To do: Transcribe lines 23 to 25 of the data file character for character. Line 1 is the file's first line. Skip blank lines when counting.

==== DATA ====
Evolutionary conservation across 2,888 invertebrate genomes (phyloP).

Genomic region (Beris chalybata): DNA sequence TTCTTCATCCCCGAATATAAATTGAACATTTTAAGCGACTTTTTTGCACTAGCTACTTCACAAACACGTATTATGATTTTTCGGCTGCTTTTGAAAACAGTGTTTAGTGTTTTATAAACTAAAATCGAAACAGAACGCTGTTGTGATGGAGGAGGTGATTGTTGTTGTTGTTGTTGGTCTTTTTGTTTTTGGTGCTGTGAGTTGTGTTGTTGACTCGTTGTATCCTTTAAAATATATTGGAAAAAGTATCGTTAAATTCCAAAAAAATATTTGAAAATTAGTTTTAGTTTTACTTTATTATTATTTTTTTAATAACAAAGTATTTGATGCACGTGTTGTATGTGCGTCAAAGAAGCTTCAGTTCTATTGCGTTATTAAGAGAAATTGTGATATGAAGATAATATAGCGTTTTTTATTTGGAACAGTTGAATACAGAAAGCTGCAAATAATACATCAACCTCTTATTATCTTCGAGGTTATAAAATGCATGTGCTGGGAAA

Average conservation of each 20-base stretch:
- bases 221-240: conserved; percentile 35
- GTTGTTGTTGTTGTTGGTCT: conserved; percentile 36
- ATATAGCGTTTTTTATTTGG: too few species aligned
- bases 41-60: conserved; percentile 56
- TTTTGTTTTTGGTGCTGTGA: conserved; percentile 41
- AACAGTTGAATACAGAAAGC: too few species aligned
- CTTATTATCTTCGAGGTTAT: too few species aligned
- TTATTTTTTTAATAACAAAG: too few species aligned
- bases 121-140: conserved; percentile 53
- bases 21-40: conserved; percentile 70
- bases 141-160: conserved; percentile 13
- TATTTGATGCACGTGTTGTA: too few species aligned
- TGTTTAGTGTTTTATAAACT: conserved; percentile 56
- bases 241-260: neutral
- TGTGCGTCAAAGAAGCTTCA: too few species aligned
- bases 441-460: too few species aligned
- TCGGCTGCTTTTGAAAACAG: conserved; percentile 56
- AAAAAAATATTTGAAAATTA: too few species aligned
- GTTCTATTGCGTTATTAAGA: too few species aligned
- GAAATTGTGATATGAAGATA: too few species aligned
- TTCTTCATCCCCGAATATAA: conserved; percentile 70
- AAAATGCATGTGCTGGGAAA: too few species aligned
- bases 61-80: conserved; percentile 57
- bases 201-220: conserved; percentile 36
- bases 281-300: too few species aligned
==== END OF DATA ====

- GAAATTGTGATATGAAGATA: too few species aligned
- TTCTTCATCCCCGAATATAA: conserved; percentile 70
- AAAATGCATGTGCTGGGAAA: too few species aligned